Counsel for Pluto

Personally, all along I was prepared for the exigency that Pluto was not a planet. Over at my favorite, local planetarium and science museum, Pluto already lived in no-planet's land, its name stripped from the exhibition of planets for years. (Yes, Pluto executioner Neil deGrasse Tyson, director of the Hayden Planetarium at the American Museum of Natural History in New York knows the power of what he calls the "Plutocracy"; alas, his "folders of hate mail from third-graders" are not on display at the Museum.

Being a planet carries with it certain rights and no small measure of respect. What can a defrocked, disenfranchised, shunned and stigmatized former planet do about its humiliation and loss? The announcement by Washington Post blogger Andrew Cohen that
Pluto has sued the IAU drew responses from more than 150 readers, not all of whom happily recognized celestial litigation or supported the extraterrestrial plaintiff. Oh well. In a follow up a few days later, Cohen had to clarify, "Uh, Folks, There Are No People on Pluto." (Well how does he know? Besides, what is the definition of people?)

Meanwhile, over at the Wall Street Journal's
Law Blog, blogger lawyer Dan Hull (of What About Clients?) considered possible causes of action for the disgruntled dwarf heavenly body formerly considered a planet. He suggested: A claim in equity; quantum meruit; breach of celestial contract for services rendered; eminent domain, "Cosmic taking" damages under the Fifth Amendment; fraud, misrepresentation, or at least a detrimental reliance theory under the Restatement of Contracts (2nd). And he noted, "Even Justice Scalia might give standing to an aggrieved planet. We wait for Pluto's phone call."

Others ideas from readers: "This is really just a re-zoning issue." And, "Pluto may have excellent dilution or name disparagement claims. Dropping it from honored status to calling it a dwarf - that'll dilute your good name. There too are actual damages, just the loss of Pluto-identifying sales at the Hayden Planetarium gift shop alone. Read all the statutes and law on dilution, and you'll drift off into another orbit." And even, "A size-discrimination claim?"

Lawyers may also have a personal stake in this astronomically significant debate. Some folks have speculated that
prosecutors are from Neptune, defense attorneys are from Pluto. Or is it the other way around?

And although no lawyers served on the IAU Planet Definition Committee, or voted that a planet is "a celestial body that is in orbit around the sun, has sufficient mass for its self-gravity to overcome rigid body forces so that it assumes a . . . nearly round shape, and has cleared the neighborhood around its orbit," already the debate has been categorized as
"lawyerly nitpicking."

In any case, it will soon be time to move on.
But not yet. For now, some contemplate the literal meaning of Pluto's new status. Columbia University School of Law professor Michael Dorf considers, among other things, the time "the Department of Agriculture proposed rules that would permit states to count ketchup as a vegetable in calculating what qualified as a reimbursable school lunch." Was ketchup a condiment or a vegetable? The debate was nearly as devisive.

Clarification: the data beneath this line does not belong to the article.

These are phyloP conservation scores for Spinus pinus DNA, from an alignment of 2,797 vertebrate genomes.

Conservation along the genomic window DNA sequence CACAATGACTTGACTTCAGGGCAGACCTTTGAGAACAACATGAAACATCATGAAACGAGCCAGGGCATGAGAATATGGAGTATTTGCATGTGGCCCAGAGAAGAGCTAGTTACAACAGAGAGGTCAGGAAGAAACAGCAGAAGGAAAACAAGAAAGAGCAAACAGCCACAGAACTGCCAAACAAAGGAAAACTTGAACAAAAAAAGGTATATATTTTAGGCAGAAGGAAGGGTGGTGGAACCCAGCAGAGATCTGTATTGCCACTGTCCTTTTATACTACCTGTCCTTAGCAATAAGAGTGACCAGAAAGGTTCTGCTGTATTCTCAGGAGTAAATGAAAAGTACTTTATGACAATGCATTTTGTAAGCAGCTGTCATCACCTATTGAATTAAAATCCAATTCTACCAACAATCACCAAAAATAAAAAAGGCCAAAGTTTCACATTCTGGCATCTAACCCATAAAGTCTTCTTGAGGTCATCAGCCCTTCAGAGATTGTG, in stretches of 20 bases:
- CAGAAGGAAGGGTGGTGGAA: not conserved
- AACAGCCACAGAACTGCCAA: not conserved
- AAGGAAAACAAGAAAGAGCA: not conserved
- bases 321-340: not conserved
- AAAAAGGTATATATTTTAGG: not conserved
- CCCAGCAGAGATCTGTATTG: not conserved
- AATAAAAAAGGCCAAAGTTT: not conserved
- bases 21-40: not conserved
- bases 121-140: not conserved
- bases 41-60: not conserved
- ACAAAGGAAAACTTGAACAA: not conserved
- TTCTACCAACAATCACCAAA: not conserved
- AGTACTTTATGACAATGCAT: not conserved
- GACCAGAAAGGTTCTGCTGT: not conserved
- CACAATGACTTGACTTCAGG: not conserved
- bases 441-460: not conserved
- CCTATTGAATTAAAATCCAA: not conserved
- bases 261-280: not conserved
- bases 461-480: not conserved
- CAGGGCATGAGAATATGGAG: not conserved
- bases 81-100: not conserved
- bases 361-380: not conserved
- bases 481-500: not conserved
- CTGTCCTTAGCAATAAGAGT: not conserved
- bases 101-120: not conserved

And what are lawmakers doing in defense of poor Pluto? Jeff Foust
reports "a that a resolution introduced in the California State Assembly hours after the IAU's decision, HR 36, condemns the International Astronomical Union's decision to strip Pluto of its planetary status for its tremendous impact on the people of California and the state's long term fiscal health". However in Utah, The Salt Lake Tribune's poll of Utah's congressional delegation found no support for a Pluto Restoration Act of 2006 or Resolution to Re-Designate Pluto as a Planet. As Jeff reported, one representative remarked, "Since most members of Congress believe the universe revolves around them individually, I doubt most of them would be too concerned about losing a competing planet."

Never mind Utah, in Wisconsin last night the Madison City Council approved a resolution proclaiming Pluto Madison's ninth planet.

In the end, sadly, there may be no legal cause of action for the little world. But on a bright note, we've all rediscovered our fondness for Pluto the dog. At least he knows what he is. And of course, there's that obligatory hot market for t-shirts, mousepads, mugs and other "Pluto memorabilia worthy of a presidential candidate."

And really, the whole traumatic experience must in some ways be liberating for Pluto. The ex-planet is now free to let down its hair and do unplanet-like things, such as, oh, "grow a glowing tail of sun-blown ice vapor" or just generally be more open about its not so secret trans-Neptunian nature.

In the end, advocates for planet wanna-be's, KBO's and all objects that orbit the Sun past Neptune, not to mention individuals who are
dwarfs, (dwarves? little people?), should not take offense at Pluto's offense. After all, ours is a big, diverse solar system. And labels are so silly. Why can't we all just get along?
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Image credit: DC Comics

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